He believes that people who enjoy the theatre would love to come and see how Nordics do Ibsen and what knowledge they have about the world the talented writer.
“The point is that people in Norway have grown up with Ibsen the same way British people have grown up reading and seeing Shakespeare.”
Classical plays like A Doll’s House, Lady from the Sea and The Wild Duck has been celebrated and on the British island and the Brits doesn’t seem to get tired of the Nordic dramas.
“The content of Ibsen’s plays are something that the English theatre knows how to use very well. They are superb at that type of drama and performance. Managing text that way is something they learned from having Shakespeare as a foundation of reading at school. I don’t know why Ibsen’s plays attract so many Brits, but I reckon it’s primary because it’s real drama, and they may not be as used to him as we are back home.”
Ibsen’s plays attract some of the UK’s most brilliant minds, including Judi Dench and Lesley Manville. In most of Ibsen’s stories you can find active and outspoken female characters – something that appeals to the vast actresses spectre in the UK.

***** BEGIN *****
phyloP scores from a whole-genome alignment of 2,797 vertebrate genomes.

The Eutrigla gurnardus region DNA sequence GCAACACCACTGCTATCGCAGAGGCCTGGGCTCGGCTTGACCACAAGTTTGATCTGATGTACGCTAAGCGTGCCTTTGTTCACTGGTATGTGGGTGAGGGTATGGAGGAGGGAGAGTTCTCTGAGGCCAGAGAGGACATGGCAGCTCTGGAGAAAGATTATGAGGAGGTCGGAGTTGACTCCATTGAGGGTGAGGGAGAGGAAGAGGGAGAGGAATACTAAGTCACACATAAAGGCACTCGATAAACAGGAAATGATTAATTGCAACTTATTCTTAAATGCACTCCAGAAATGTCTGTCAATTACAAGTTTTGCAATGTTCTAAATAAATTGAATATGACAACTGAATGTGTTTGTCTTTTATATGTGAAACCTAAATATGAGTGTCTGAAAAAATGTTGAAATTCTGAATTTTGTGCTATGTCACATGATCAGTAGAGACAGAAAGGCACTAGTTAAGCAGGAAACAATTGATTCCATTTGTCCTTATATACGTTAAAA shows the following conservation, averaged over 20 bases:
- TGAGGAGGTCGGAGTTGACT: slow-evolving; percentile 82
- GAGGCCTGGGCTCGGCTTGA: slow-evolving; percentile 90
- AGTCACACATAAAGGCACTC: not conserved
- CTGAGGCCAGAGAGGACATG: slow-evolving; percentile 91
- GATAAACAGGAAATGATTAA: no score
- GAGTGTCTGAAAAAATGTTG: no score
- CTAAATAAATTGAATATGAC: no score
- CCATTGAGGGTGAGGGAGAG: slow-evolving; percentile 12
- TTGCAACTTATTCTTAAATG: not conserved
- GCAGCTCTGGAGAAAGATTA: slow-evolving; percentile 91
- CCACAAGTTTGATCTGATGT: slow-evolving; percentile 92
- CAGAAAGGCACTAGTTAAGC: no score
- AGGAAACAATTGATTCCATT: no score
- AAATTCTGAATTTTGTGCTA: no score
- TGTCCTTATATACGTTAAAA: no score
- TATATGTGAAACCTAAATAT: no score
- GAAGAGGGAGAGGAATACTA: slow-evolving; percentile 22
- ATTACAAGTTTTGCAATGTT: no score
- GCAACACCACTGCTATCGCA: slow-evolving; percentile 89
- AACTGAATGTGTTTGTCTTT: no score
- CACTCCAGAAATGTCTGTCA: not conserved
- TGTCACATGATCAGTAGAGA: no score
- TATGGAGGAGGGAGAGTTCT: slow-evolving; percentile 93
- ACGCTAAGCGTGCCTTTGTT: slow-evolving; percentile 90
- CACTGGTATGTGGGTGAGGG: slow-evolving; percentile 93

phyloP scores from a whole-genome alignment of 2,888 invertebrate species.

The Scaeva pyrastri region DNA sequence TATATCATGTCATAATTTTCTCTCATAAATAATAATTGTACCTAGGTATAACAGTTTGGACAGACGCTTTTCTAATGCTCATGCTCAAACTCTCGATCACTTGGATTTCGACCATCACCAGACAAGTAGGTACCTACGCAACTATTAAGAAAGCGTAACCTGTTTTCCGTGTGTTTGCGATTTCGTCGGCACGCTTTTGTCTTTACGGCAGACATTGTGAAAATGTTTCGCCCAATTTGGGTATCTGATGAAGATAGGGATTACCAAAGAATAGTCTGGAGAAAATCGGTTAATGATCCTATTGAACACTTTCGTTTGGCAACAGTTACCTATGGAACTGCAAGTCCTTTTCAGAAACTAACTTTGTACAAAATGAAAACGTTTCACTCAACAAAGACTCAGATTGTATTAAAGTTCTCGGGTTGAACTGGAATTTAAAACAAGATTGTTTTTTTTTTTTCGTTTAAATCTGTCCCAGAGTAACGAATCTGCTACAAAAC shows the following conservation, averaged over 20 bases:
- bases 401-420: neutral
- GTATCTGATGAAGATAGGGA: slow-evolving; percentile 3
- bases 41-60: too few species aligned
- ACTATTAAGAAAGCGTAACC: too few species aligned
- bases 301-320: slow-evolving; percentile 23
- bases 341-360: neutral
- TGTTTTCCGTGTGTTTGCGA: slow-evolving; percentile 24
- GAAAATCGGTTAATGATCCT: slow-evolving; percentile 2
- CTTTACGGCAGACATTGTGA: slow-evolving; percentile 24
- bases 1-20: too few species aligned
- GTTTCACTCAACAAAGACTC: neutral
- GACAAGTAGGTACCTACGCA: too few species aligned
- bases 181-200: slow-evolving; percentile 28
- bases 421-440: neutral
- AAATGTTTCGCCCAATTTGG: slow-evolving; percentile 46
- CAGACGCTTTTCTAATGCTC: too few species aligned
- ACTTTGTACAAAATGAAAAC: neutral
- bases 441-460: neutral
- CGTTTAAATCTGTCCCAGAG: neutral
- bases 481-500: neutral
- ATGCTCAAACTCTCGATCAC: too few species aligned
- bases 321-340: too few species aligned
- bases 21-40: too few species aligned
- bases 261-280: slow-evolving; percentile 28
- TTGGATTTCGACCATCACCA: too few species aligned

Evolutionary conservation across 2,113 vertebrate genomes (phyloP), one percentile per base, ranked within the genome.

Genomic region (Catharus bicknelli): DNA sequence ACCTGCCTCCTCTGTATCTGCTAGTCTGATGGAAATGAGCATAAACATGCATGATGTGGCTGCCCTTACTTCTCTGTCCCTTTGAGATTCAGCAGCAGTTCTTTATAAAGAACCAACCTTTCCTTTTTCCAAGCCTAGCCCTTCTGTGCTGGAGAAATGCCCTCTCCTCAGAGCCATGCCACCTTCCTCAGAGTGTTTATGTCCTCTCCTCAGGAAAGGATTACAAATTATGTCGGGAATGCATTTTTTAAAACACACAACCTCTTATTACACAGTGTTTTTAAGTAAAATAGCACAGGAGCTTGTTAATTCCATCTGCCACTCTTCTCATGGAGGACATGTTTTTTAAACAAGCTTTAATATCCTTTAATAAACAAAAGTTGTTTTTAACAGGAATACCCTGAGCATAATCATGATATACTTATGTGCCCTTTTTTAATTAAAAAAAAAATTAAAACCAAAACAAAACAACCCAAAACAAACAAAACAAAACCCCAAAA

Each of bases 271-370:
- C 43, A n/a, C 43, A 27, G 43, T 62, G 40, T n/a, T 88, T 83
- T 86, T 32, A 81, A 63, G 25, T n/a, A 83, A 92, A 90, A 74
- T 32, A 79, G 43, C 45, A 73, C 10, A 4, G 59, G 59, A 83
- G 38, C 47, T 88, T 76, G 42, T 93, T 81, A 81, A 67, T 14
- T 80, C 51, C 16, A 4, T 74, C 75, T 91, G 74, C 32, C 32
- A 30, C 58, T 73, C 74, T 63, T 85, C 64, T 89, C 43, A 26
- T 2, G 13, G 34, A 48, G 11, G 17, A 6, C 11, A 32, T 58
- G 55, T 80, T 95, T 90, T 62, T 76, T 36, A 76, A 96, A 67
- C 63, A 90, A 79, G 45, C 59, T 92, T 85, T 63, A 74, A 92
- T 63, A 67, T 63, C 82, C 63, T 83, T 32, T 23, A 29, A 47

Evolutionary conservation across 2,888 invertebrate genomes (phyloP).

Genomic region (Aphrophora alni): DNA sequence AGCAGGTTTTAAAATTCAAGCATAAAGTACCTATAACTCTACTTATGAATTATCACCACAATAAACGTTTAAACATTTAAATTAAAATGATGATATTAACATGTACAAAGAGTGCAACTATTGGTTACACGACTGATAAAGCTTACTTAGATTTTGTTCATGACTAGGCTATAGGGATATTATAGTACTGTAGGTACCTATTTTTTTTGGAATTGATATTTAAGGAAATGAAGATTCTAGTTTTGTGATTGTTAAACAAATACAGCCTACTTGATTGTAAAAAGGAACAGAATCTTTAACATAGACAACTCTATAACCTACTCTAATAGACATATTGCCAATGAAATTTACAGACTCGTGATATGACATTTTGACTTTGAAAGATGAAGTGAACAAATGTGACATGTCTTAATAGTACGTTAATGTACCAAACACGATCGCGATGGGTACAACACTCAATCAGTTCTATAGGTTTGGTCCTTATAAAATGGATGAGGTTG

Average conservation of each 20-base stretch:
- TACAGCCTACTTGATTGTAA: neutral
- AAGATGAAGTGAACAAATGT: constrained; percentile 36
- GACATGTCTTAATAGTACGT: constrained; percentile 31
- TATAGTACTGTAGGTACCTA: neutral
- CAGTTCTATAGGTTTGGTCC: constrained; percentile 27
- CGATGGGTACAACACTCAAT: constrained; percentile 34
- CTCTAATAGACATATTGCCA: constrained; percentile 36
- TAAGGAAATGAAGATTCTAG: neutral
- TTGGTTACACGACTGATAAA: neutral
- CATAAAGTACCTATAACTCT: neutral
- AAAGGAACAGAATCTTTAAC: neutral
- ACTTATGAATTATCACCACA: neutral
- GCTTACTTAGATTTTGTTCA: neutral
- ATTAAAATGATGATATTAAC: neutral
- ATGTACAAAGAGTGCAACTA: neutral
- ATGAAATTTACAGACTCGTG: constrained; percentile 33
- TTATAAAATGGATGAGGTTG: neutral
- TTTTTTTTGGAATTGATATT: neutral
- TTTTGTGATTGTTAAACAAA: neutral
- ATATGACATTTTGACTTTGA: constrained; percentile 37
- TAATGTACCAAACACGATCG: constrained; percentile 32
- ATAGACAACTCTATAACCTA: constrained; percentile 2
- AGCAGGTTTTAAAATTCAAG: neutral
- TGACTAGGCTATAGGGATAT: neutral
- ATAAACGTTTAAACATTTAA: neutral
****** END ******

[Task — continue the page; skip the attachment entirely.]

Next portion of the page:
“The greatest stars want to stare in Ibsen plays because it is written in such a good way and has a lot of dramas and intrigue. It’s perhaps some of the best performances actors can aspire to play. In my eyes at least, Ibsen is at the top of the shelf of acting performances. There are very many layers to his dramas.”
Despite the recent love for Ibsen, England wasn’t as welcoming when Ibsen’s work was first introduced in the 1800s. He received a lot of criticism, and many reviewers described his work as typical Nordic: heavy, grey and depressing.
“It’s exactly the way Jon Fosse, a Norwegian author and dramatist, has been received by the UK critics nowadays. They say it’s as grey and sad as it gets.”